learnix edited this page Jul 27, 2011 · 7 revisions

How to export and encode captured stream

glc-play is able to export audio streams in WAV format and video streams in YUV4MPEG format or frames as separate BMP or PNG files for transcoding into commonly playable video format.

Please note that while glc is able to handle multiple dynamic audio and video streams, common video containers and formats usually don't. Each stream must be extracted separately. If stream configuration changes (eg. window was resized when it was captured) glc-play generates a new export file for each configuration (%d is usually substituted with export file counter in file name).

To extract information about captured streams (eg. how many video and audio streams it has), execute glc-play [stream file] -i LEVEL

where LEVEL is a verbosity level (try numbers between 1 and 6). For example with verbosity level 1, glc-play prints out something like [ 0.00s] video stream 1 [ 0.00s] audio stream 1 [ 54.87s] end of stream video stream 1 frames = 2469 fps = 45.00 bytes = 1.13 GiB bps = 21.09 MiB audio stream 1 packets = 2570 pps = 46.84 bytes = 9.22 MiB bps = 171.98 KiB

Video stream (YUV4MPEG)

To export video stream number NUM, execute glc-play [stream file] -y NUM -o video.y4m

If you have resized the window while capturing, you need to add %d to file name to recover the whole stream.

Video stream (PNG)

glc-play [stream file] -p NUM -o pic-%010d.png

Audio stream (WAV)

glc-play [stream file] -a NUM -o audio.wav


Video encoding is a complex business and if you just want a nice .mp4, use glc/scripts/encode.sh included in the source distribution package. ./encode.sh [stream file] -o mynicefragvid.mp4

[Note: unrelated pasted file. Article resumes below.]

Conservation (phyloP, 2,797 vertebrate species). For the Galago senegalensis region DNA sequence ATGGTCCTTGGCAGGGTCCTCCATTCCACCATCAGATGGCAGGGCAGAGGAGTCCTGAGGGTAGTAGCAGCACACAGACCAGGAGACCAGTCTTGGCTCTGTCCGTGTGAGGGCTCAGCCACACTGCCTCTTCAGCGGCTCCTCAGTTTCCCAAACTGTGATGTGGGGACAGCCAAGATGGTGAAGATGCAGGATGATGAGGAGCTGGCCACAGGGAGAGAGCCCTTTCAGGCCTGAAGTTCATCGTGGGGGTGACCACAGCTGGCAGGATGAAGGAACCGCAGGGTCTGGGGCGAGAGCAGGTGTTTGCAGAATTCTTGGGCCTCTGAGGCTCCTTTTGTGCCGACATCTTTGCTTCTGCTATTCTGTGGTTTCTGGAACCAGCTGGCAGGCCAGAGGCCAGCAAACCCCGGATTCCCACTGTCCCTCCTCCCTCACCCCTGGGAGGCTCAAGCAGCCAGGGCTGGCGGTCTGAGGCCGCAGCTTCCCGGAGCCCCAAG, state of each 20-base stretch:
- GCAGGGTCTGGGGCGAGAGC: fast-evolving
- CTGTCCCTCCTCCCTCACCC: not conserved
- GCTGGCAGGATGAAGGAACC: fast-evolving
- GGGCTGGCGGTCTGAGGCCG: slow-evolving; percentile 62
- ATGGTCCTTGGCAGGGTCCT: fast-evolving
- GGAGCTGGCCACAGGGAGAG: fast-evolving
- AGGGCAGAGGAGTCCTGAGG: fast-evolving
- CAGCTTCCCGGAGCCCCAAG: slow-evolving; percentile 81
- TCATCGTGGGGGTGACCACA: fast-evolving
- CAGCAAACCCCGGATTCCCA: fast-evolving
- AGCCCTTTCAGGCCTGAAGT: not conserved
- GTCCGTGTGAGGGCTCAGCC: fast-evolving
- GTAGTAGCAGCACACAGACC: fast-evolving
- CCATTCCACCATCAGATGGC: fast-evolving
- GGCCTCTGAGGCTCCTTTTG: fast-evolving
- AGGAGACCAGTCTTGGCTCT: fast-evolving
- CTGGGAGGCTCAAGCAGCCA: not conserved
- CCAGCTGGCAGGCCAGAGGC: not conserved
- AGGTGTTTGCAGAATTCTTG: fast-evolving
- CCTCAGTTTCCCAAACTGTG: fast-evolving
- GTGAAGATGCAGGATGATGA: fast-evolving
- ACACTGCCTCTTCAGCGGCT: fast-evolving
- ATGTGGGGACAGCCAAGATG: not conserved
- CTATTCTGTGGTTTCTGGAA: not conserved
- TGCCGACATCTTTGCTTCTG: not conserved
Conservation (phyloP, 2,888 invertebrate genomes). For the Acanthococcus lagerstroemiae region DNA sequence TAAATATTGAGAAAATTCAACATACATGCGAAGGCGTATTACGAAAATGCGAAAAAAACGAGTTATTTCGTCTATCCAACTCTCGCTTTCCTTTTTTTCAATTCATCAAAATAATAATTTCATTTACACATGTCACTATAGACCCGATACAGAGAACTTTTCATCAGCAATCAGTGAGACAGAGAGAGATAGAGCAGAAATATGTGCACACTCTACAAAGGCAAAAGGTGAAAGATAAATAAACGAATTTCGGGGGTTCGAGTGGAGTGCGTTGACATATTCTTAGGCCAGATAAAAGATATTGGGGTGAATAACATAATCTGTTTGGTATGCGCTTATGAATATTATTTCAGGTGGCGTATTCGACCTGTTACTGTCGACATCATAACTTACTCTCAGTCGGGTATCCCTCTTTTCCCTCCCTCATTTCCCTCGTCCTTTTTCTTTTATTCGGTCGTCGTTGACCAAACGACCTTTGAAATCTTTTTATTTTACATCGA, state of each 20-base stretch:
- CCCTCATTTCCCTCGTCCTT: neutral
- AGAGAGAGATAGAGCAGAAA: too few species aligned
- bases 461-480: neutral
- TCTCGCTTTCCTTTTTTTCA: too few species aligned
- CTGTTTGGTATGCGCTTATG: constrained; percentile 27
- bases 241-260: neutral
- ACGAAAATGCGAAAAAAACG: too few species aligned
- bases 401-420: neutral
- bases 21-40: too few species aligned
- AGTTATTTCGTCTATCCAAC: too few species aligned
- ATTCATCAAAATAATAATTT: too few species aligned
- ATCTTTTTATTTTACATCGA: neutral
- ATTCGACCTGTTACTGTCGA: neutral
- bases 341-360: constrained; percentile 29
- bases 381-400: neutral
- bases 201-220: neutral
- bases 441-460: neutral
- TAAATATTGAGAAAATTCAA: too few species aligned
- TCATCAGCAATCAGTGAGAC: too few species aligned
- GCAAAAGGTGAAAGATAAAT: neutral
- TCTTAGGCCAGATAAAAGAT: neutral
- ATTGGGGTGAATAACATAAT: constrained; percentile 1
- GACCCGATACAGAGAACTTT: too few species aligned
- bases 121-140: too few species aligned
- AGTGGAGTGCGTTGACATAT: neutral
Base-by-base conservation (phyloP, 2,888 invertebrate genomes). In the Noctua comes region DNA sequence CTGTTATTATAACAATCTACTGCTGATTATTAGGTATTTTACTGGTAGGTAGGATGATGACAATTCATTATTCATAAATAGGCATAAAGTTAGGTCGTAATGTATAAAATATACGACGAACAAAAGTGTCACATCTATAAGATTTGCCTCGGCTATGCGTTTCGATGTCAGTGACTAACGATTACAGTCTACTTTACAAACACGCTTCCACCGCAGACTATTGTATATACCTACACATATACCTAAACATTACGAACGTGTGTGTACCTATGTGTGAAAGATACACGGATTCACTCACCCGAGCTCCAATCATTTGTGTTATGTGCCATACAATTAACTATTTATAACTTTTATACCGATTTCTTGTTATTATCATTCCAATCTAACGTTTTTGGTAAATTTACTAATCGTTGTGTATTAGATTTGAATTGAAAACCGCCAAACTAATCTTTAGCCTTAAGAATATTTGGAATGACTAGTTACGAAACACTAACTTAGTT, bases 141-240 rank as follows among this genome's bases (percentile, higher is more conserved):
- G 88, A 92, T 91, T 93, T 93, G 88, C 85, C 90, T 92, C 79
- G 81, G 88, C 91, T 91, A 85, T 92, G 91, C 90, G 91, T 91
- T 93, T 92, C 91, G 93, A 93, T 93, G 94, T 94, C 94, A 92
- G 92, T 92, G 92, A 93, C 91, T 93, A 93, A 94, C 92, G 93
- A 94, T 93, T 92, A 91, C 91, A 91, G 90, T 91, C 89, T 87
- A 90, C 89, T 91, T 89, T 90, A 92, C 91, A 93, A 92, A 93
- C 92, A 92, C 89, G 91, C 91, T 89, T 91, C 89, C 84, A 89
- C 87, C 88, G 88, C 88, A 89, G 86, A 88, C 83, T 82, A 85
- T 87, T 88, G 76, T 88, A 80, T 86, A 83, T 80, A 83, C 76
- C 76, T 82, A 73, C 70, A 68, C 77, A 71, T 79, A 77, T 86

It is possible export audio and video to pipe and tell encoding applications to read from pipe. It is often much faster and we are going to use it in our examples.

Part 1: transcode audio to MP3

glc-play [stream file] -o - -a NUM | lame -hV2 - audio.mp3

Part 2: read mencoder's manual

mplayer/mencoder is a huge beast and if you are going to work with videos on linux, you should definitely know mencoder. man mencoder

Part 3: use mencoder to encode video in H.264 and mix it with audio

glc-play [stream file] -o - -y NUM | mencoder -demuxer y4m - -nosound -ovc x264 -x264encopts qp=18:pass=1 -of avi -o video.avi
glc-play [stream file] -o - -y NUM | mencoder -demuxer y4m - -audiofile audio.mp3 -oac copy -ovc x264 -x264encopts qp=18:pass=2 -of avi -o video.avi

Alternative encoding: quick and dirty

This method uses mencoder and assumes that you want to encode only the first audio and video track. It produces a low-quality video, for improving the quality you can try using a higher bitrate. glc-play [stream file] -a 1 -o audio.wav glc-play [stream file] -y 1 -o - | mencoder -demuxer y4m - -ovc lavc -lavcopts vcodec=mpeg4:vbitrate=3000 -audiofile audio.wav -oac mp3lame -o video.avi

Using FFMPEG to encode glc's captured stream

glc-play test.glc -o - -a 1 | ffmpeg -i - -sameq -y audio.mp4
glc-play test.glc -o - -y 1 | ffmpeg -i - -sameq -y video.mp4

Now you can either use a video editing software of your choice to combine them when you go to edit your video or use ffmpeg to merge them together. Personally i used openshot video and imported both files together.

Alternatively: ffmpeg -i audio.mp4 -i video.mp4 -sameq test2.mp4